MAX u , v u , v 0 ( u y i / v x i ) ; u y i / v x i 1

The above formulae involve finding values for u and v. however the issue with this formula is that it will yield a limitless number of solutions. To avoid this, we can impose a constraint vxi = 1 when finding values for uyi and vice versa. When the constraint is finally applied, the equation will be:

MAX u , v u , v 0 ( u y i ) ; v x i = 1

4. Analysis

4.1. Results from DEAP 2.1

4.2. 2011

In 2011, the mean efficiency score of the sampled banks adds up to 57.48% which is slightly above average, that is, 50%. Out of the 10 banks, Baroda bank and HSBC were fully efficient as they scored 1. This implies that for these 2 commercials banks the proportion of outputs to inputs and usage of resources have been the most elevated in relation to the less productive ones. 80% of the banks underperformed and were inefficient in this sense as they scored less than 50% with exception of Investec and SBM who scored 73% and 53.9% respectively. Afrasia, Bank one and Barclays got less than 40% as scores. For these banks, we can see that similar output level can be obtained by diminishing the required input level.

4.3. 2012

In 2012, the average efficiency score of banks was 60.85% which indicates and increase in efficiency of resource utilisation by banks. HSBC and Baroda bank remained fully efficient in 2012 and maintained their good performance. Overall, most banks experienced a rise in their efficiency scores except for Banque des Mascareignes and Investec Bank who followed a downward trend between 2011 and 2012. The overall rise could be attributed to an increase in interest margin and non-interest margins from 2011 to 2012. Compared to the most efficient banks, the others continued to underperform in 2012 with Investec taking a huge drop 32% which clearly depicts that the bank has not been able to convert inputs to outputs as effective as HSBC and Baroda bank.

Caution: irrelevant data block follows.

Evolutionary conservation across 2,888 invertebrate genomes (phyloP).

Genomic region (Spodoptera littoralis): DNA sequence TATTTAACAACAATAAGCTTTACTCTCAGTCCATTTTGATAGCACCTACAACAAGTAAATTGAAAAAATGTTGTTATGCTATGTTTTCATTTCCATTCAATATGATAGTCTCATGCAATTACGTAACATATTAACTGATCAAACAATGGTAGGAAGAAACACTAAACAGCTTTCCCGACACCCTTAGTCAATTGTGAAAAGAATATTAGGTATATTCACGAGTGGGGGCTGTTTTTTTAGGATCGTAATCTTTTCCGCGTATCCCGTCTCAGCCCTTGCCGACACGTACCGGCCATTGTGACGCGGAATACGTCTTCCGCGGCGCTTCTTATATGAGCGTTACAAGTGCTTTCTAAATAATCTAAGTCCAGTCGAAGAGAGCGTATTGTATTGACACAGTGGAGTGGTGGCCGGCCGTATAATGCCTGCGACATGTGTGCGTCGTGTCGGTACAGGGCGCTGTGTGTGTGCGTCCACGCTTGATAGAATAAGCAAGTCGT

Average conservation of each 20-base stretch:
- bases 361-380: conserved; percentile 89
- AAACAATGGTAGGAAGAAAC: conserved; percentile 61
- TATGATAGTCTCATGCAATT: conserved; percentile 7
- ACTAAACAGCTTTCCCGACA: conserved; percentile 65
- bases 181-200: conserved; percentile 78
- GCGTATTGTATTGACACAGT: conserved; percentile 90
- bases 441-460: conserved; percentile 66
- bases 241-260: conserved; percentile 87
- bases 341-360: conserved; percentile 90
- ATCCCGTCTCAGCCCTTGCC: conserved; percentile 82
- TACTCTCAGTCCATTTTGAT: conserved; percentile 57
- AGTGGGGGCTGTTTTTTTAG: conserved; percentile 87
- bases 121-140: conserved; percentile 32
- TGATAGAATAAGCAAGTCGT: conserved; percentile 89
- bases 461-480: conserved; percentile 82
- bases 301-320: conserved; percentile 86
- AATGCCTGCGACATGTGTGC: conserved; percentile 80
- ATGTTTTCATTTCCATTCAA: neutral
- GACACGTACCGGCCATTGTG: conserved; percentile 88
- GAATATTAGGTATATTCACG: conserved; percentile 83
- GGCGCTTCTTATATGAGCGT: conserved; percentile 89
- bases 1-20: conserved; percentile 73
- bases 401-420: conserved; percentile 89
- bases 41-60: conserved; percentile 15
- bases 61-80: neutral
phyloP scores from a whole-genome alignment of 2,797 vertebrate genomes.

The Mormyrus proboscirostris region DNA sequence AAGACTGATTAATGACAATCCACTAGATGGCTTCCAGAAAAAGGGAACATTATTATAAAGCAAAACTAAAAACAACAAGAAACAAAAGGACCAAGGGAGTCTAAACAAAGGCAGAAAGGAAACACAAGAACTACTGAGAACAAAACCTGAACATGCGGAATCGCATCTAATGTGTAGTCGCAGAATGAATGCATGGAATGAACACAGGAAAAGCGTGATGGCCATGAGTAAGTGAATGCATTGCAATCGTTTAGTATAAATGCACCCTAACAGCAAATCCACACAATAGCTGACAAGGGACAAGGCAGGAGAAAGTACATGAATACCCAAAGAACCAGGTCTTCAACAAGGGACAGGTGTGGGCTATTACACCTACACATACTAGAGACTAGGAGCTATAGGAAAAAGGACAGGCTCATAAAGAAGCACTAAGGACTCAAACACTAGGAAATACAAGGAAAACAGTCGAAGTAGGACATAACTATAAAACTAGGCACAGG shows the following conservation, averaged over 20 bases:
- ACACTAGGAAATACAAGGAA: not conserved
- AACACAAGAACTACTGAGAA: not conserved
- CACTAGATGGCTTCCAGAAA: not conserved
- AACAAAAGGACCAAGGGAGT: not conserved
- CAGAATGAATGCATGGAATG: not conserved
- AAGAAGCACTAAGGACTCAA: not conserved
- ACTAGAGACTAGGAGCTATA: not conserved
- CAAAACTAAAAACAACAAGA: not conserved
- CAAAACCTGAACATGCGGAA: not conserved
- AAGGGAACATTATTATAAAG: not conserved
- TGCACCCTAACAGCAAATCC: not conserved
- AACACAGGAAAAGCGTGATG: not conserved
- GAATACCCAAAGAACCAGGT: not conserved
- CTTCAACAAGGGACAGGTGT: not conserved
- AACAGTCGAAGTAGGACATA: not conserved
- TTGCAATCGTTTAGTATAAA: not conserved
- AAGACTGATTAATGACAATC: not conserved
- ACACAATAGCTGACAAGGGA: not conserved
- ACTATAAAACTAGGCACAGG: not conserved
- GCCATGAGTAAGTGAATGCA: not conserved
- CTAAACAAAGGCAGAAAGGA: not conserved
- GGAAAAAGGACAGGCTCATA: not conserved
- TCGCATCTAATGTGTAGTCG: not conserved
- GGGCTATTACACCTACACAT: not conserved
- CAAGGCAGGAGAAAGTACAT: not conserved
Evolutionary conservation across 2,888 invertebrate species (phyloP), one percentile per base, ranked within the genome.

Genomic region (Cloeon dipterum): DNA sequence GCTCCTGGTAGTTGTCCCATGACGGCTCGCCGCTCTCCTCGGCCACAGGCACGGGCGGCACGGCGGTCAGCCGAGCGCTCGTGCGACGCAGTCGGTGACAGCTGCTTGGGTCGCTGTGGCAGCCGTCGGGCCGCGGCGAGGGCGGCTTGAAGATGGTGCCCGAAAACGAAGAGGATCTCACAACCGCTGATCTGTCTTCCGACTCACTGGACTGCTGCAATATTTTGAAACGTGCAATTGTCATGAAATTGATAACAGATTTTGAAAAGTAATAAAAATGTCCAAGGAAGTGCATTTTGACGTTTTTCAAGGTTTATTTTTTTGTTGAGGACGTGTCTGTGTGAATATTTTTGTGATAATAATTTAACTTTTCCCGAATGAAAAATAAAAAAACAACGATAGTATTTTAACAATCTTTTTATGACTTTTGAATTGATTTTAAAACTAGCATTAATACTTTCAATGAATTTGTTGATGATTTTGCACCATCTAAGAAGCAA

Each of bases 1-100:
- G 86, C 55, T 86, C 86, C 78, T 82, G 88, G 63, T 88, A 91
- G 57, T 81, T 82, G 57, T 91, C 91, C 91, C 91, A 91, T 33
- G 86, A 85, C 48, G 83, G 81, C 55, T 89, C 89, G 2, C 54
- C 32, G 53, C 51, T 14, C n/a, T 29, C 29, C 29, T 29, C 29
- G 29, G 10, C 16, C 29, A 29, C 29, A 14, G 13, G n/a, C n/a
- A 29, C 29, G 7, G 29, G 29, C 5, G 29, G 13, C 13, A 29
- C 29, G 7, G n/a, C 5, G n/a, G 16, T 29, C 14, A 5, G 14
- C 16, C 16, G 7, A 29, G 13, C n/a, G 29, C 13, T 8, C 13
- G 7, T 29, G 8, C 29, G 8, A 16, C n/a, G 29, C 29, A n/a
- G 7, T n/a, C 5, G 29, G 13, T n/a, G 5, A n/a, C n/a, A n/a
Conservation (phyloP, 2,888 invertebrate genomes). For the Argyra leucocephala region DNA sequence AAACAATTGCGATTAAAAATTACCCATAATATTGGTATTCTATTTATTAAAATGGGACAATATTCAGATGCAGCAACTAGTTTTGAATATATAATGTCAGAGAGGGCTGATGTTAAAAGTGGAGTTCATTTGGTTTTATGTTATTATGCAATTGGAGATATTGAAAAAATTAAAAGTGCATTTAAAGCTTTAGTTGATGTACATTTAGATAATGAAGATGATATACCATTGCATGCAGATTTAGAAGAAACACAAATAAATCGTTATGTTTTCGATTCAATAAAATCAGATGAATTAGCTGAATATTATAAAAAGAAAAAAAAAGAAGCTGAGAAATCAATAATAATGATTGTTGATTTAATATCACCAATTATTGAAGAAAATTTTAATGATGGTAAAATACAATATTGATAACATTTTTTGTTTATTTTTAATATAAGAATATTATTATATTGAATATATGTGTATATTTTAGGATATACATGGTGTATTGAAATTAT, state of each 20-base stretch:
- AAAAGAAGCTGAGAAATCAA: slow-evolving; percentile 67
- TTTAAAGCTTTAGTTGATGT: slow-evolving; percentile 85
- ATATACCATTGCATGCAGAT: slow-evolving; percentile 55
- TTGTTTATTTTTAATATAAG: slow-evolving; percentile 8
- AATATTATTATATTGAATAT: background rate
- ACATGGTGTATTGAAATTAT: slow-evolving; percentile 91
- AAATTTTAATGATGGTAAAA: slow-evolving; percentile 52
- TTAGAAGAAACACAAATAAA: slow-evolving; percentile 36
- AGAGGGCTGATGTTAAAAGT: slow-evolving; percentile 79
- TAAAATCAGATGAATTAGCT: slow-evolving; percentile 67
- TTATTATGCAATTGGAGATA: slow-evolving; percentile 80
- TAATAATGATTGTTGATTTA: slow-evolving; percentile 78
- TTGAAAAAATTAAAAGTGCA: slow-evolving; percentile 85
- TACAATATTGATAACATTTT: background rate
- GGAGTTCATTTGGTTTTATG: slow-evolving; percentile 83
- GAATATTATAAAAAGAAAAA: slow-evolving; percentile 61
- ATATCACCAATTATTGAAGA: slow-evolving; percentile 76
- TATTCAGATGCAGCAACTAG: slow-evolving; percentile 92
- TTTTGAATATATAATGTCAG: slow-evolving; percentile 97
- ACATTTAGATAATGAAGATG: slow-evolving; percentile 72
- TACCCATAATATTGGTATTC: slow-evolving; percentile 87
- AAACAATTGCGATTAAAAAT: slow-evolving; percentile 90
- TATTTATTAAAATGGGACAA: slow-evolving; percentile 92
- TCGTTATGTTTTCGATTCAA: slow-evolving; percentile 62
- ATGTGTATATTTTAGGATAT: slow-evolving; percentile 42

4.4. 2013

The efficiency score for banks in 2013 was 74.31% which represents a huge increase compared to 2011 and 2012. Again, Baroda bank and HSBC continued to excel in this domain by scoring a score of 1 while most banks continued to bolster their position in terms of efficiency in resource utilisation. The surprise came from Investec bank who out of nowhere became full efficient.

4.5. 2014

The average DEA score in 2014 remained more or less the same compared to 2013, that is, 74.36%. Bank of Baroda, Investec and HSBC continued their brilliant work by scoring maximum efficiency. Afrasia managed to score 1 in our tests. We could see this coming as they managed to score 81% the year before. Only Banque des Mascareignes and Barclays managed to improve while all the remaining banks experienced a fall in their efficiency score.

4.6. 2015

For the last year of our study, the overall efficiency of the sampled banks dropped to 65.34%. Baroda, Investec and HSBC continued with their good performance as they maintained their efficiency score of 1. Afrasia recorded a fall in its efficiency score from 1 in 2014 to 50.8%. The last year of study showed that past performance may not always give the right trend and direction for the future. This applies for Afrasia bank who had a drop compared to the efficient units as the bank was not able to capitalise on its exceptional performance in 2014.